NEA Literature Fellowships

Rebecca Black

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(2009 - Poetry)

Tuesdays, 4 P.M.

I was skimming old issues
of The Atlantic when I heard
a tiny voice sing out

from behind my chair.
A gray mouse appeared -
I trapped it in a planter

turned upside down.
Then the therapist opened
her door. She said just leave

the mouse there
for the duration of our session
So for fifty minutes

I thought of the mouse
I'd trapped, pressing
its claws and chest

against the hammered
dome of brass, its bardo
home, moving back

and forth in darkness
like the tongue of a bell.
Now how does that make

you feel, the therapist asked.
I talked the usual amount,
then on and on.

As long as I spoke,
the mouse would not
be killed. So I held

that being in my mouth,
kept him alive
one word at a time.

Rebecca Black was raised in Albany, Georgia. Her first book of poems, Cottonlandia (2005), won the University of Massachusetts Press Juniper Prize. She received a BA in Art History and English from Tulane University, and an MFA from Indiana University. Over the years, she's worked as a curatorial assistant at the Smithsonian, tarred ranch roofs in Texas, and is now studying to become an Iyengar yoga teacher. A recent Stegner fellow at Stanford, she currently lives in San Francisco, and serves as Director of Creative Writing at Santa Clara University and as a board member of River of Words, a non-profit which connects kids to their watersheds through poetry and art. Her website is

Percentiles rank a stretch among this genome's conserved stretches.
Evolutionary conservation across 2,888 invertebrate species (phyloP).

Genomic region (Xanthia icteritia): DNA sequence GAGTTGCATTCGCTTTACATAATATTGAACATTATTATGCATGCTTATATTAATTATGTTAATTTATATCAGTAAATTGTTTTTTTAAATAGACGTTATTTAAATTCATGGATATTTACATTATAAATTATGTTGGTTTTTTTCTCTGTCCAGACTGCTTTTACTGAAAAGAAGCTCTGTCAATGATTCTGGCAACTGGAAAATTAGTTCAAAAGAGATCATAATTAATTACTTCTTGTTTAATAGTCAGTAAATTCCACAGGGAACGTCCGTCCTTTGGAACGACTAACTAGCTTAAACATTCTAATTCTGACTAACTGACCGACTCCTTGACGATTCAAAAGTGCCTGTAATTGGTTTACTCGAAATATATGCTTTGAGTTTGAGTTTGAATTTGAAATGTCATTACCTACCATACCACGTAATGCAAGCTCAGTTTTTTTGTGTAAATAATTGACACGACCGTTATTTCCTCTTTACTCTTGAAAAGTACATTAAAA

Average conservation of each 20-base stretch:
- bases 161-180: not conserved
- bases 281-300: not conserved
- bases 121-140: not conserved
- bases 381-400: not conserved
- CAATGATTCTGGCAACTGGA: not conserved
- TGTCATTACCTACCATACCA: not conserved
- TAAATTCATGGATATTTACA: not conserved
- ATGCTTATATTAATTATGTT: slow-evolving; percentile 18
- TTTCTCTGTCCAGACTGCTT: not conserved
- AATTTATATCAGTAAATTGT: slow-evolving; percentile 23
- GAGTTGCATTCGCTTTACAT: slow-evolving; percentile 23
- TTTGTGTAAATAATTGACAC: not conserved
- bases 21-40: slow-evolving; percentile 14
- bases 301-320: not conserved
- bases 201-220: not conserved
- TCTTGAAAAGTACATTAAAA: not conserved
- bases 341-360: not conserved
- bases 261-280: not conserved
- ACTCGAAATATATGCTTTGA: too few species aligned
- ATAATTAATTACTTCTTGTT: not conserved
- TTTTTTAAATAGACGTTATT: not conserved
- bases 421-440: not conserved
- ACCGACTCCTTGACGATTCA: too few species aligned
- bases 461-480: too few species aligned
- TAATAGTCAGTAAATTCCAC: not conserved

Photo by Sylvain Carton

Author's Statement

With the help of the NEA, I plan to continue writing my second manuscript of poems. While Cottonlandia, my first book, is concerned with the question of what we do with what has come down to us from the past, this second collection is concerned with the abuse and use of historical amnesia. In Cottonlandia, the past tends to swamp the reader-the ghosts of Creek Indians, Otis Redding, early women photographers, my father's Atomic Era childhood-all haunt the poems. The book ends with a section of persona poems detailing the adventures of a female golem, Mephista, and her maker, Miss Black.

In the second collection, as yet untitled, I'm interested in how history, both personal and public, trips and tricks us. "History will hang you up with a dirty rope," proclaims the voice in one poem about the Civil War prison camp Andersonville. With the aid of an NEA fellowship, I'm taking time off from teaching to head from California back south, where I'll research my long poem, "The Ballad of Hogzilla," visit artists and architects in Georgia and Alabama, and finally see the plantation where the cotton gin was "invented."

I'll also be able to sit with my father to coax stories out of him and maybe we'll even draft the children's book we've talked always about writing together. For all of this, I'm thankful to the NEA.